The "Homework" content is somewhat of a new feature to LaunchPad. It will allow you to provide a very customizable experience for the student by bringing together and interlinking eBook content, APA or other professional standards and learning objectives, and quiz questions over chapter or lecture material. I would recommend creating a test course, like I have done here, and playing around with this one as there are many ways in which it can be deployed in your course.



Next, the "HTML Page" is a pretty standard feature on other LMS platforms and other university content delivery systems. In it, you can edit a page much like you can a word processor page. I have found that this is helpful if I want to provide quick instructions to students or include a link with some context around it. 



The "Offline Assignment" option is great if you are teaching a hybrid course, both online and in person. For example, if you give a large exam or assign a big research paper in the brick-and-mortar classroom, then you can use this to provide an entry in the gradebook in LaunchPad. This way, the students will be able to view current and up-to-date grades even though the assignment was not provided through LaunchPad. 



"Link Collection" that is pictured below, is a hybrid between the "Link" and "HTML Page" features. It is pretty straightforward in that you will be able to edit an HTML page and attach, in a separate way, a URL link.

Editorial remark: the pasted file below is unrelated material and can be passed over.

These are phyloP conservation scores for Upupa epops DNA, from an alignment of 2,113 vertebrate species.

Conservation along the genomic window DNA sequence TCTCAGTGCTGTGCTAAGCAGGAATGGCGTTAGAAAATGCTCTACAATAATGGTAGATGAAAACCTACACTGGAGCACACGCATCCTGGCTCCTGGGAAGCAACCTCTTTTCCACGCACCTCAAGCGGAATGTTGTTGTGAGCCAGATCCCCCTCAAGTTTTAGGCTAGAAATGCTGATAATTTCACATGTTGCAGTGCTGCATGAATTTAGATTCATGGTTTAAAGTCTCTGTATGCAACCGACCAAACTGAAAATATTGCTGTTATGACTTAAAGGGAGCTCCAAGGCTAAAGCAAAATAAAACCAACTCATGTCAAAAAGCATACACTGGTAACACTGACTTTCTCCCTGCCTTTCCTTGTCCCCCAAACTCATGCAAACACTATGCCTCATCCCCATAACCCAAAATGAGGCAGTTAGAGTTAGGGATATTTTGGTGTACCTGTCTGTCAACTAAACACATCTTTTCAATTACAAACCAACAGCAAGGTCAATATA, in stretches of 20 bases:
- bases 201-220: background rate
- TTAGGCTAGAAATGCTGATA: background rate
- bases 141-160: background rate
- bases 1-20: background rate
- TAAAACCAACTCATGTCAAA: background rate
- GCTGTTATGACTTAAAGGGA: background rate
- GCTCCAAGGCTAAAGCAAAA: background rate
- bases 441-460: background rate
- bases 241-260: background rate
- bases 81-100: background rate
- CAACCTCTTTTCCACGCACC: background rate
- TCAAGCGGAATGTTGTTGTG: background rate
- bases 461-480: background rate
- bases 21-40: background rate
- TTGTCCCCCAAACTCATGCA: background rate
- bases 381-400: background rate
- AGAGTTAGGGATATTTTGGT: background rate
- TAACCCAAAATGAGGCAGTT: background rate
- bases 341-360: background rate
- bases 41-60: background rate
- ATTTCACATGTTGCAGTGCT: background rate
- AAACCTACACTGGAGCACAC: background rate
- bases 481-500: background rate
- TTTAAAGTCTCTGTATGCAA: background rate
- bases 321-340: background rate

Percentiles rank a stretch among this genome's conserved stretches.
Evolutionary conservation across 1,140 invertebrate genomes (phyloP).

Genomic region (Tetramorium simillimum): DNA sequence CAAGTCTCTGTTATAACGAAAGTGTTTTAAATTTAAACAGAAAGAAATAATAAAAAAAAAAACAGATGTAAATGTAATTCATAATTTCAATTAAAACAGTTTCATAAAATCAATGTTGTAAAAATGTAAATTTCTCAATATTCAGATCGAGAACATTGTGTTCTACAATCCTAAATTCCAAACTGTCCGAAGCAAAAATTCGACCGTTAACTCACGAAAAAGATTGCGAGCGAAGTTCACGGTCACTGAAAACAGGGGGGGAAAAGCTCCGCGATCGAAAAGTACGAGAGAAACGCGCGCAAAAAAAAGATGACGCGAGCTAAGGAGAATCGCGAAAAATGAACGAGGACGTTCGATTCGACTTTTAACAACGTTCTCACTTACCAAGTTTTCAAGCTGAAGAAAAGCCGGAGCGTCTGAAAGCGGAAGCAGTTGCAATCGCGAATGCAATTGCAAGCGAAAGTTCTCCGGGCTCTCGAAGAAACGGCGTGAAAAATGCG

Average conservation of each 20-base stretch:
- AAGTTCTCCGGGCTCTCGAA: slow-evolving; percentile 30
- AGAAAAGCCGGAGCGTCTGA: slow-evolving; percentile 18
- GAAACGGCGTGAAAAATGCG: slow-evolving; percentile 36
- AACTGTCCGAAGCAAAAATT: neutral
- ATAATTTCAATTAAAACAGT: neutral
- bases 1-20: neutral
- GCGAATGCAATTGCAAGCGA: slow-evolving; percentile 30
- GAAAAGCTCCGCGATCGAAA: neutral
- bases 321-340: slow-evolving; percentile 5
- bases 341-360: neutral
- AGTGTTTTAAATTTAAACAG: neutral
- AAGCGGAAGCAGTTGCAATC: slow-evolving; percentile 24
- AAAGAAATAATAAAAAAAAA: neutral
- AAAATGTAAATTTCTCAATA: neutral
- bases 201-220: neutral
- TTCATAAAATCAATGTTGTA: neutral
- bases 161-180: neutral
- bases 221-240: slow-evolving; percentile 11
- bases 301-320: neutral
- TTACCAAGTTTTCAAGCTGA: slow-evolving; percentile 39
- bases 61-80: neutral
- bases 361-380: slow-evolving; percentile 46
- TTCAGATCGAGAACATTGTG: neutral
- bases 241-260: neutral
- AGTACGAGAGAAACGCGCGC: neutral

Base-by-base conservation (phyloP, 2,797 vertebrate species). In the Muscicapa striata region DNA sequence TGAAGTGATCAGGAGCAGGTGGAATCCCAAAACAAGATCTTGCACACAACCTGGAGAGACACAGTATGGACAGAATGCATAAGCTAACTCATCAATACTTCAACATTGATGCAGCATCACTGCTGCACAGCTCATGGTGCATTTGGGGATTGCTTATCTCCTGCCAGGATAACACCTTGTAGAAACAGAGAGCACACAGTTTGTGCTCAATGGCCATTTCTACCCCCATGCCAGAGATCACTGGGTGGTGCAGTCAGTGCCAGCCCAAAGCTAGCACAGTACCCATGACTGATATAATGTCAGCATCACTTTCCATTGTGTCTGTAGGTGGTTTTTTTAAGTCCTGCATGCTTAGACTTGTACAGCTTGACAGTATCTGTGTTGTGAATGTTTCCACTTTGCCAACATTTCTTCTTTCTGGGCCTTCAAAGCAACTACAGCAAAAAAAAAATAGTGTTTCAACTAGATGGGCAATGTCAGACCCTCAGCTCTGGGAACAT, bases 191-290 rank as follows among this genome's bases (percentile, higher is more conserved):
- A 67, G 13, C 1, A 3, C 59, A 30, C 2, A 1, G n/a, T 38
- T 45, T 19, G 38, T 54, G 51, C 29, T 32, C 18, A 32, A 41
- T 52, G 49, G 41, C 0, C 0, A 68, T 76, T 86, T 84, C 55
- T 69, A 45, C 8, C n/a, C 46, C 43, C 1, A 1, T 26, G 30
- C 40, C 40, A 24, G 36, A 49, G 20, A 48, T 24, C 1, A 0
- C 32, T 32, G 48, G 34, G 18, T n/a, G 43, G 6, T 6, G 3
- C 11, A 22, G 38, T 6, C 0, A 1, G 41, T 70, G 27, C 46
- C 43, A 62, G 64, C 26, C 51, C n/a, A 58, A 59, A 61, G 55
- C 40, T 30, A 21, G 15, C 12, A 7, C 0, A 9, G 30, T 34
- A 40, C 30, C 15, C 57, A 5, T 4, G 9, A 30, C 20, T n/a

By selecting "Quiz", you will be prompted to create your own quiz questions or select them from the pre-established test bank. I am sure you are familiar with at least a similar feature if you have any experience with teaching online. An analogous logic applies in LaunchPad, allowing you to develop your own form of timed quizzing (or you can use the built-in adaptive quizzing found in LearningCurve).



Using the "Video Assignment" feature is great if you want to upload your own media lectures to the course thereby making it much more personable and, perhaps, more pedagogically effective. You don't have to be super proficient in internet and video technology in order to do this. For example, you may embed a YouTube video you record right on the site or you may upload, for instance, a .mpg or .mpeg file recorded on your computer.